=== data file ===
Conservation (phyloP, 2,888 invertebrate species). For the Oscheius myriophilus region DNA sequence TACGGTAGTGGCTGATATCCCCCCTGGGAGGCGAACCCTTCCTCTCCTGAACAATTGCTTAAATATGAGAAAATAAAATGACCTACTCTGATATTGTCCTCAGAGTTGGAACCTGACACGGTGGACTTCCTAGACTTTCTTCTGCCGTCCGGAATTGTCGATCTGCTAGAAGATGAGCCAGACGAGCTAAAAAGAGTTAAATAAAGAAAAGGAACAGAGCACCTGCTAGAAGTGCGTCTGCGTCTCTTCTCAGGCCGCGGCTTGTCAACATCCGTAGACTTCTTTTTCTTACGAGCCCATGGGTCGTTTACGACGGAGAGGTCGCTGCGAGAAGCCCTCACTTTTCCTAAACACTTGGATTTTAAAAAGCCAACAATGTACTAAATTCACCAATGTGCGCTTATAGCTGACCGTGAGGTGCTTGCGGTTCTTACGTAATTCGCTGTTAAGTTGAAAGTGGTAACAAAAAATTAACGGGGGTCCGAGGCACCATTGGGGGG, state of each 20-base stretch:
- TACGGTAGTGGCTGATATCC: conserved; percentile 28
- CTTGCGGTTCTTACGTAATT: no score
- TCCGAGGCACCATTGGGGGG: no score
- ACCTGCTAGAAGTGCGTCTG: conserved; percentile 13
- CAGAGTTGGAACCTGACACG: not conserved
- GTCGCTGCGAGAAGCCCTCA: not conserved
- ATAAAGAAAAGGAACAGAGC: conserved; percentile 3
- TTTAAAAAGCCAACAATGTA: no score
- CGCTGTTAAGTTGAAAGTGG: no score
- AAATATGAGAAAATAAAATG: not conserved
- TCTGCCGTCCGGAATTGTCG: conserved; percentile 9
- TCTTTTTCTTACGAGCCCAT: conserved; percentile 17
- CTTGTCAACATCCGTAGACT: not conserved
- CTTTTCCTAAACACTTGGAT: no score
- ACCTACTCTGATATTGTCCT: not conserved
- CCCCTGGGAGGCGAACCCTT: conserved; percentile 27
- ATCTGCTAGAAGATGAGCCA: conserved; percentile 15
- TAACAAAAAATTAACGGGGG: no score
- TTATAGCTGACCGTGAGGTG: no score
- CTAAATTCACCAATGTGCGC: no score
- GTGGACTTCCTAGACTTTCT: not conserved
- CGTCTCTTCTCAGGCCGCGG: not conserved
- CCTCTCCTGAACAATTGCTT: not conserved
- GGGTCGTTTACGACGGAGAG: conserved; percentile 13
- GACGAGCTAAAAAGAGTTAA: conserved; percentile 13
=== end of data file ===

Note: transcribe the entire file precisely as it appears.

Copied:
Conservation (phyloP, 2,888 invertebrate species). For the Oscheius myriophilus region DNA sequence TACGGTAGTGGCTGATATCCCCCCTGGGAGGCGAACCCTTCCTCTCCTGAACAATTGCTTAAATATGAGAAAATAAAATGACCTACTCTGATATTGTCCTCAGAGTTGGAACCTGACACGGTGGACTTCCTAGACTTTCTTCTGCCGTCCGGAATTGTCGATCTGCTAGAAGATGAGCCAGACGAGCTAAAAAGAGTTAAATAAAGAAAAGGAACAGAGCACCTGCTAGAAGTGCGTCTGCGTCTCTTCTCAGGCCGCGGCTTGTCAACATCCGTAGACTTCTTTTTCTTACGAGCCCATGGGTCGTTTACGACGGAGAGGTCGCTGCGAGAAGCCCTCACTTTTCCTAAACACTTGGATTTTAAAAAGCCAACAATGTACTAAATTCACCAATGTGCGCTTATAGCTGACCGTGAGGTGCTTGCGGTTCTTACGTAATTCGCTGTTAAGTTGAAAGTGGTAACAAAAAATTAACGGGGGTCCGAGGCACCATTGGGGGG, state of each 20-base stretch:
- TACGGTAGTGGCTGATATCC: conserved; percentile 28
- CTTGCGGTTCTTACGTAATT: no score
- TCCGAGGCACCATTGGGGGG: no score
- ACCTGCTAGAAGTGCGTCTG: conserved; percentile 13
- CAGAGTTGGAACCTGACACG: not conserved
- GTCGCTGCGAGAAGCCCTCA: not conserved
- ATAAAGAAAAGGAACAGAGC: conserved; percentile 3
- TTTAAAAAGCCAACAATGTA: no score
- CGCTGTTAAGTTGAAAGTGG: no score
- AAATATGAGAAAATAAAATG: not conserved
- TCTGCCGTCCGGAATTGTCG: conserved; percentile 9
- TCTTTTTCTTACGAGCCCAT: conserved; percentile 17
- CTTGTCAACATCCGTAGACT: not conserved
- CTTTTCCTAAACACTTGGAT: no score
- ACCTACTCTGATATTGTCCT: not conserved
- CCCCTGGGAGGCGAACCCTT: conserved; percentile 27
- ATCTGCTAGAAGATGAGCCA: conserved; percentile 15
- TAACAAAAAATTAACGGGGG: no score
- TTATAGCTGACCGTGAGGTG: no score
- CTAAATTCACCAATGTGCGC: no score
- GTGGACTTCCTAGACTTTCT: not conserved
- CGTCTCTTCTCAGGCCGCGG: not conserved
- CCTCTCCTGAACAATTGCTT: not conserved
- GGGTCGTTTACGACGGAGAG: conserved; percentile 13
- GACGAGCTAAAAAGAGTTAA: conserved; percentile 13